There is also a permanent community of migrant Filipinos who have acquired Malaysian citizenship since the exodus began in the 1970s, when Mindanao island was wracked by a bloody separatist rebellion which has yet to be fully resolved despite peace efforts by Manila.
The growing immigrant population is a dilemma for Sabah. The state blames the illegals for social problems such as a rising crime rate and the spread of diseases but also uses them as a source of much-needed cheap labor.
There is an estimated one Filipino to five Malaysians in the state and authorities are worried that Filipinos may one day outnumber the locals.
A slowing economy and security fears after Sept. 11 terror attacks in the United States, and kidnappings by Filipino Muslim rebels from Malaysian resort islands in 2000, gave impetus to Sabah’s renewed crackdown.
But some officials say it provides only temporary relief and there can be no real end to the problem until peace is found in Mindanao.
"To solve the immigrant problem in Sabah, we must get to the root of the problem, which is the conflict going on in southern Philippines," said Yong Teck Lee, a former Sabah chief minister.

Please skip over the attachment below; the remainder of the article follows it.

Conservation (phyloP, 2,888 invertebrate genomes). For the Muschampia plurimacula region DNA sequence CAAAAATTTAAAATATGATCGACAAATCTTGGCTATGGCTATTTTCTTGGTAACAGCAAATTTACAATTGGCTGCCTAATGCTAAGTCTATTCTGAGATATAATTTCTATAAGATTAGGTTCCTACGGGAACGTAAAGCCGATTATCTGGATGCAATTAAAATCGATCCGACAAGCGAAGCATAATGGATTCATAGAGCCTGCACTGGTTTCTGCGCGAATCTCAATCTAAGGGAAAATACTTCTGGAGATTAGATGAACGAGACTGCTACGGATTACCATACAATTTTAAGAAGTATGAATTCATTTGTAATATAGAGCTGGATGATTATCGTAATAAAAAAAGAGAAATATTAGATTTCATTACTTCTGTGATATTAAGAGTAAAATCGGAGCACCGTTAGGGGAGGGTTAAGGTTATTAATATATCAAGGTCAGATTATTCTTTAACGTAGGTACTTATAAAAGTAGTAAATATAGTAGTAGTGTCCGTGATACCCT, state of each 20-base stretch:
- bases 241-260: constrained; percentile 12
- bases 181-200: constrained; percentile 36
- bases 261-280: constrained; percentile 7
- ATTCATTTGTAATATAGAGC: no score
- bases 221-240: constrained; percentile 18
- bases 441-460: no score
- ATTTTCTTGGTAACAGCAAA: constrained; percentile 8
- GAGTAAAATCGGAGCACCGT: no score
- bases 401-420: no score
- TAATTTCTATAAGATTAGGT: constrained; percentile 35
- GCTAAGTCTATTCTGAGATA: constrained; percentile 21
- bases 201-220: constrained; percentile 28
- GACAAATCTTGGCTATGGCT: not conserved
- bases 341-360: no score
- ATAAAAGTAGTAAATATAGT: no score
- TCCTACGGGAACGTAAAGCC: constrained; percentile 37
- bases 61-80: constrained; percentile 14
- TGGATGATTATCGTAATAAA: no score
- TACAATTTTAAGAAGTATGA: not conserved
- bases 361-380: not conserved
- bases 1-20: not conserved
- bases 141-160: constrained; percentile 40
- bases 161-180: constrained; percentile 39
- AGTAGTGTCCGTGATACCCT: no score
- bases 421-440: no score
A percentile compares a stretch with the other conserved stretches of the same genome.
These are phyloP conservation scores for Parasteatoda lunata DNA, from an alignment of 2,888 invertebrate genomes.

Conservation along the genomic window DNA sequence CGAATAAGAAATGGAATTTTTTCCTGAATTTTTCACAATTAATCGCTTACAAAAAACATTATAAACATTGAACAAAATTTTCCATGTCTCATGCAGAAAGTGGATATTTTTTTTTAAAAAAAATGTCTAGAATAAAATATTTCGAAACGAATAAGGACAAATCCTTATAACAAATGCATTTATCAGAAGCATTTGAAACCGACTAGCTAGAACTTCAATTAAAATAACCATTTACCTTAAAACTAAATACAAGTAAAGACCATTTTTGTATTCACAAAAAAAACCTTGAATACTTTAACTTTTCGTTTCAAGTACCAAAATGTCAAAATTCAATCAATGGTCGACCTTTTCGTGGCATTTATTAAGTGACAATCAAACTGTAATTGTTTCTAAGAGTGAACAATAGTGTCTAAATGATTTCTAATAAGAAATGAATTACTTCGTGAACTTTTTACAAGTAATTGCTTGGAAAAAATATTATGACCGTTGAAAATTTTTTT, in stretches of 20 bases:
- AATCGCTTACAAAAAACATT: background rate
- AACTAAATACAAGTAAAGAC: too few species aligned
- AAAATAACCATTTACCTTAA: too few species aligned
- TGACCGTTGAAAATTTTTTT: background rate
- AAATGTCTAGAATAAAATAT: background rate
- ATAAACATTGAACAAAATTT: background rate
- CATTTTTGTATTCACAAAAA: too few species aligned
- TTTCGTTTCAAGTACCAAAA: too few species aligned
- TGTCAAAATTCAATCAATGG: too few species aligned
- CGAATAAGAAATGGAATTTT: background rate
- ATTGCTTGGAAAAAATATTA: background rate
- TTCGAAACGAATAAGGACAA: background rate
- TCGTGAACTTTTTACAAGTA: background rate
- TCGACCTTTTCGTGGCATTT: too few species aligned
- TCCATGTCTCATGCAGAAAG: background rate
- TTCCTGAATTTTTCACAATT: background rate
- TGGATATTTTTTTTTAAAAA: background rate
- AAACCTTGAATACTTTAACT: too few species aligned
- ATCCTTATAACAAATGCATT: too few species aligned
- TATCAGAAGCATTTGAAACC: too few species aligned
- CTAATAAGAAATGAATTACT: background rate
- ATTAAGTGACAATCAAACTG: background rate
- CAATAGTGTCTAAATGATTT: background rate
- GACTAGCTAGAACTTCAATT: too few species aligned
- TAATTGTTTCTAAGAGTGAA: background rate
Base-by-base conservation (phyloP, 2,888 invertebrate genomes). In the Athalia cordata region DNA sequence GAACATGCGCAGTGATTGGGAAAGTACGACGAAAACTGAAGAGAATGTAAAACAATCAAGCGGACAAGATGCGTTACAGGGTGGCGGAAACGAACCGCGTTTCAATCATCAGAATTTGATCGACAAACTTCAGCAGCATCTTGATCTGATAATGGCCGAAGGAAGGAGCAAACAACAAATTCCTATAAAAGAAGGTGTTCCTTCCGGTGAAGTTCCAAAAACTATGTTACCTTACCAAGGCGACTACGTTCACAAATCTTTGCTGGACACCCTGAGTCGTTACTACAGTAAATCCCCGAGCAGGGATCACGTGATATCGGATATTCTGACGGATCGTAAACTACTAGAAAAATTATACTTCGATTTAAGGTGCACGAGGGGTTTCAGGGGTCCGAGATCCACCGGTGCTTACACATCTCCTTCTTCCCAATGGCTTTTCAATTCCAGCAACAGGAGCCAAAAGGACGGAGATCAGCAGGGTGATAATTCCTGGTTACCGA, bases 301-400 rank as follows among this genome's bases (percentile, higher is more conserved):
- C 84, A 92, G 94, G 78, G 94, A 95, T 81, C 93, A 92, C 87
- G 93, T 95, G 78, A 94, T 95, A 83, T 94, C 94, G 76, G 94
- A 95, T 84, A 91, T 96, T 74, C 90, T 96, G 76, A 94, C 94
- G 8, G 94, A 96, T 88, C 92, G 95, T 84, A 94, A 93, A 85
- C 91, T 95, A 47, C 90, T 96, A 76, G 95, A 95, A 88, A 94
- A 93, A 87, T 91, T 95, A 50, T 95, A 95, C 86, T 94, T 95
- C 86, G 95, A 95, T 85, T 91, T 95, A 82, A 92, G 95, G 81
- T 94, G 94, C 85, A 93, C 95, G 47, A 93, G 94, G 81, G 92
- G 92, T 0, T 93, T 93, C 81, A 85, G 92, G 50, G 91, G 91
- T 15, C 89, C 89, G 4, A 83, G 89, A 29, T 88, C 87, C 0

"This demands a peaceful solution, a political settlement and a massive rehabilitation exercise including land reforms. Principally, the ball is in the court of the Philippines government," Young said.
Apart from occasional joint patrols, Yong said there has been little cooperation between Malaysia and the Philippines to tackle the issue.
Manila’s territorial claim to Sabah – dating back to the pre-independence days of a sultanate spanning both countries – is a stumbling block because Manila refuses to open a consulate in the state to issue Sabah-based Filipinos with necessary documents.
"They feel they can’t have a consulate in their own country," Yong said of Manila’s claim.
Many Filipinos have also been given fake or stolen identity cards by local politicians so they can vote in elections, further complicating the authorities’ task to ferret out the illegals.
More than 75,000 identity cards were reported lost in the state between 1997 and 2001, officials said.